WE are once more unlocked from the chilling embraces of the Ice-King! April, full of soft airs, balm-dropping showers, and fitful gleams of sunshine, brings life and animation to the millions of embryo leaves and blossoms, that, quietly folded up in the bud, have slept the mesmeric sleep of a northern winter — April, that first gives us of the northern states our proper spring flowers, which seem to succeed almost by magic to the barrenness of the month gone by. A few pale snowdrops, sun-bright crocuses, and timidly blushing mezereums, have already gladdened us, like the few faint bars of golden and ruddy light that usher in the full radiance of sunrise; but April scatters in her train as she goes out, the first richness and beauty that really belong to a temperate spring. Hyacinths, and daffodils, and violets, bespread her lap and fill the air with fragrance, and the husbandman beholds with joy his orchards gay with the thousand blossoms — beautiful harbingers of luscious and abundant crops.
All this resurrection of sweetness and beauty, inspires us with a desire to look into the flower garden, and to say a few words about it and the flowers themselves. We trust there are none of "our parish," who, though they may not make flower gardens, can turn away with impatient or unsympathizing hearts from flowers themselves. If there are such, we must, at the very threshold of the matter, borrow a homily for them from that pure and eloquent preacher, Mary Howitt:
"God might have made the earth bring forth Enough for great and small, The oak tree and the cedar tree, Without a flower at all.
* Original date of April, 1847.
"Our outward life requires them not — Then wherefore had they birth'? To minister delight to man, To beautify the earth.
"To comfort man, to whisper hope Whene'er his faith is dim; For who so careth for the flowers, Will much more care for him!"
Now, there are many genuine lovers of flowers who have attempted to make flower gardens — in the simplicity of their hearts believing it to be the easiest thing in the world to arrange so many beautiful annuals and perennials into "a living knot of wonders" — who have quite failed in realizing all that they conceived of and fairly expected when they first set about it. It is easy enough to draw upon paper a pleasing plan of a flower garden, whether in the geometric, or the natural, or the "gardenesque" style, that shall satisfy the eye of the beholder. But it is far more difficult to plant and arrange a garden of this kind in such a way as to afford a constant succession of beauty, both in blossom and leaf. Indeed, among the hundreds of avowed flower-gardens which we have seen in different parts of the country, public and private, we cannot name half-a-dozen which are in any considerable degree satisfactory.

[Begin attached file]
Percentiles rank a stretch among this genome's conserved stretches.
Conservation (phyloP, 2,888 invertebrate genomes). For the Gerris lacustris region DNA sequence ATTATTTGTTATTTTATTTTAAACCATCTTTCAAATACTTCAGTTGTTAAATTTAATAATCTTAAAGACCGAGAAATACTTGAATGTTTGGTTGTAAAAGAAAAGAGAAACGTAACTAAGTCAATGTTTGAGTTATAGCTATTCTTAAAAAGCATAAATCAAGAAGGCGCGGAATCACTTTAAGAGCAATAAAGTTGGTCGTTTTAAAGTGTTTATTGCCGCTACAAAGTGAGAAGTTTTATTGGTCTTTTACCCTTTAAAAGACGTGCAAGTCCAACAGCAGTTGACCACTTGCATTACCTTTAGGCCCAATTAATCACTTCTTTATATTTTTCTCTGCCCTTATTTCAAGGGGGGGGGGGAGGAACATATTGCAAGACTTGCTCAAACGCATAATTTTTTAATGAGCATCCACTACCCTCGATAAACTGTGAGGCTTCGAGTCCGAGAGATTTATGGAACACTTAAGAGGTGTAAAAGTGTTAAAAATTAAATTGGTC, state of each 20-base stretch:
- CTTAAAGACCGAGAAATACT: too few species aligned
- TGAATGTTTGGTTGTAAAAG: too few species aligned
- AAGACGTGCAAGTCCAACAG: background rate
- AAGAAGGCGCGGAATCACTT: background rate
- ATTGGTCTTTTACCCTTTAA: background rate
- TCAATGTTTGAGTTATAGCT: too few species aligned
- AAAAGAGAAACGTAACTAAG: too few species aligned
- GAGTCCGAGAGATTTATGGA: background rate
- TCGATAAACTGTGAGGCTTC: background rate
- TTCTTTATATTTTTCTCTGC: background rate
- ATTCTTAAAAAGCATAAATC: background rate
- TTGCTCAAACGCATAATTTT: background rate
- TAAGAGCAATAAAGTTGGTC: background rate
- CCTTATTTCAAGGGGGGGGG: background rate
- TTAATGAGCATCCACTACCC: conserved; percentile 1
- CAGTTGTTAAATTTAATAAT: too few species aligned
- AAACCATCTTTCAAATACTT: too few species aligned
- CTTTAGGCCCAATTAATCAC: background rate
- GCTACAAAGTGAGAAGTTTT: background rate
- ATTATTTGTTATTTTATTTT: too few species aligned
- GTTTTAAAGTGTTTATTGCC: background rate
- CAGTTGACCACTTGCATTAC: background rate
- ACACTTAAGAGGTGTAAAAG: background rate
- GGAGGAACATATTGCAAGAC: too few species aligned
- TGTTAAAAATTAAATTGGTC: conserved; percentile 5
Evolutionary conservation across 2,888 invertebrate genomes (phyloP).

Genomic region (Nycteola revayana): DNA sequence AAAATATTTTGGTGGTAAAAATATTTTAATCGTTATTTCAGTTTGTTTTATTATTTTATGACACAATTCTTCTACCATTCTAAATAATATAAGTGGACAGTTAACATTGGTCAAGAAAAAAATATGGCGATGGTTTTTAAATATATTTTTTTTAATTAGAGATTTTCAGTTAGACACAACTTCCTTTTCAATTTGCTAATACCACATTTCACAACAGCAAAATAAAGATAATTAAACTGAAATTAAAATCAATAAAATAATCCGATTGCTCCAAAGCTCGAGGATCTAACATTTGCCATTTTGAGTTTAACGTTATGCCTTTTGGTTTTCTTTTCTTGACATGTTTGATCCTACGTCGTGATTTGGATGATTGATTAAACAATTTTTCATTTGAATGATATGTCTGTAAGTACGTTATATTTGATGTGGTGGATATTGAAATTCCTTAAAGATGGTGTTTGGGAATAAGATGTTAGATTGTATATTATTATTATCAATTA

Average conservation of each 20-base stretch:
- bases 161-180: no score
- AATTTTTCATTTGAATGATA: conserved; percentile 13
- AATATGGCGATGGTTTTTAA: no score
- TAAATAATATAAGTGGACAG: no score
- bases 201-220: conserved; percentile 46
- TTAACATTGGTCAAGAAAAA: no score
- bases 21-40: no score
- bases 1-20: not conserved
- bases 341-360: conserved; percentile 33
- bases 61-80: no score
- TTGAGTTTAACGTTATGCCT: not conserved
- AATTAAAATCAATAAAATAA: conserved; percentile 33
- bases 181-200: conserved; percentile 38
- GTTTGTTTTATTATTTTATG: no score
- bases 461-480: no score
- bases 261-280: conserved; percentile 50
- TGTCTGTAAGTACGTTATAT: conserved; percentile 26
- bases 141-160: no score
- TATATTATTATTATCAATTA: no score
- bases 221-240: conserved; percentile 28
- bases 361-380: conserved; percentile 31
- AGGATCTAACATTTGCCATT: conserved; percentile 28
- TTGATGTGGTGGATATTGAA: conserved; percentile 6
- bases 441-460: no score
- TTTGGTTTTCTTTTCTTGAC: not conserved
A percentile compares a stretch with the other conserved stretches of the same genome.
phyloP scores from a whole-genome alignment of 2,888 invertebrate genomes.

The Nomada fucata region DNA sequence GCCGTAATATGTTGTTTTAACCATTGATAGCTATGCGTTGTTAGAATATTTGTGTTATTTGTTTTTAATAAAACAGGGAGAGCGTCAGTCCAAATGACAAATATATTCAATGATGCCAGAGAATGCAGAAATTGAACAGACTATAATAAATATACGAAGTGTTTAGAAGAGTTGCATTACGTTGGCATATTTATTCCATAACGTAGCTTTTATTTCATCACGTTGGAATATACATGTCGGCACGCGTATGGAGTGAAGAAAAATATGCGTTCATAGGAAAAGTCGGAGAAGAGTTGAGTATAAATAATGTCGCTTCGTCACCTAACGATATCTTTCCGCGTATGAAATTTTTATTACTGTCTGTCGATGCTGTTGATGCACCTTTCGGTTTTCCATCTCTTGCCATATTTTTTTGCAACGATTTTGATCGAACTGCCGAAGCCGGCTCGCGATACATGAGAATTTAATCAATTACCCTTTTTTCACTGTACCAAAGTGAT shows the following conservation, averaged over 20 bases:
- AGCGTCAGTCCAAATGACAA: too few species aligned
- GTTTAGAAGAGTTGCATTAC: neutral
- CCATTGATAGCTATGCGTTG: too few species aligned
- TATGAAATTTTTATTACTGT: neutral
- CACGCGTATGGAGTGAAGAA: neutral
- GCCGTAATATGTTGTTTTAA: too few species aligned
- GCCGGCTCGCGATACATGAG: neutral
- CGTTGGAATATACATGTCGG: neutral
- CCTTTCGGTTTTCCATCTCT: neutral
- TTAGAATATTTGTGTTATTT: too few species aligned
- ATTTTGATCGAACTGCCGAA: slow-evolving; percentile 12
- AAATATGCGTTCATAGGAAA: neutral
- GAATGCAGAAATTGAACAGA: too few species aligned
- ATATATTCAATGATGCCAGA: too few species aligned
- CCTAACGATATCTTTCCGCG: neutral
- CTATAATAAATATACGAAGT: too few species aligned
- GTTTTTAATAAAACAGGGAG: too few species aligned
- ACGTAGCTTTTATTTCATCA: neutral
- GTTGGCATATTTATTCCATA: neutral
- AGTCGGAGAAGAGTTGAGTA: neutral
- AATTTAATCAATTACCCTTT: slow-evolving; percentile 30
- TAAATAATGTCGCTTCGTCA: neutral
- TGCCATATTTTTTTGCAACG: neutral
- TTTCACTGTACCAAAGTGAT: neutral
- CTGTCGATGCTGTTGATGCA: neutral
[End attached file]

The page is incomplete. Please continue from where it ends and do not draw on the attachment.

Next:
The two leading faults in all our flower gardens, are the want of proper selection in the plants themselves, and a faulty arrangement, by which as much surface of bare soil meets the eye as is clothed with verdure and blossoms.
Regarding the first effect, it seems to us that the entire beauty of a flower garden almost depends upon it. However elegant or striking may be the design of a garden, that design is made poor or valueless, when it is badly planted so as to conceal its merits, or filled with a selection of unsuitable plants, which, from their coarse or ragged habit of growth, or their remaining in bloom but a short time, give the whole a confused and meagre effect. A flower garden, deserving the name, should, if possible, be as rich as a piece of embroidery, during the whole summer and autumn. In a botanical garden, or the collection of a curious amateur, one expects to see variety of species, plants of all known forms, at the expense of everything else. But in a flower-garden, properly so called, the whole object of which is to afford a continual display of beautiful colors and delicious odors, we conceive that everything should be rejected (or only most sparingly introduced), which does not combine almost perpetual blooming, with neat and agreeable habit of growth.
The passion for novelty and variety among the lovers of flowers, is as great as in any other enthusiasts. But as some of the greatest of the old painters are said to owe the success of their masterpieces to the few colors they employed, so we are confident the most beautiful flower gardens are those where but few species are introduced, and those only such as possess the important qualities we have alluded to.
Thus among flowering shrubs, taking for illustration the tribe of Roses, we would reject, in our choice flower garden, nearly all the old class of roses, which are in bloom for a few days and but once a year, and exhibit during the rest of the season, for the most part, meagre stems and dingy foliage. We would supply their place by Bourbons, Per-petuals, Bengals, etc., roses which offer an abundance of blossoms and fine fresh foliage during the whole growing season. Among annuals, we would reject everything shortlived, and introduce only those like the portulaccas, verbenas, petunias, mignonette, Phlox drummondii, and the like, which are always in bloom, and fresh and pretty in habit.*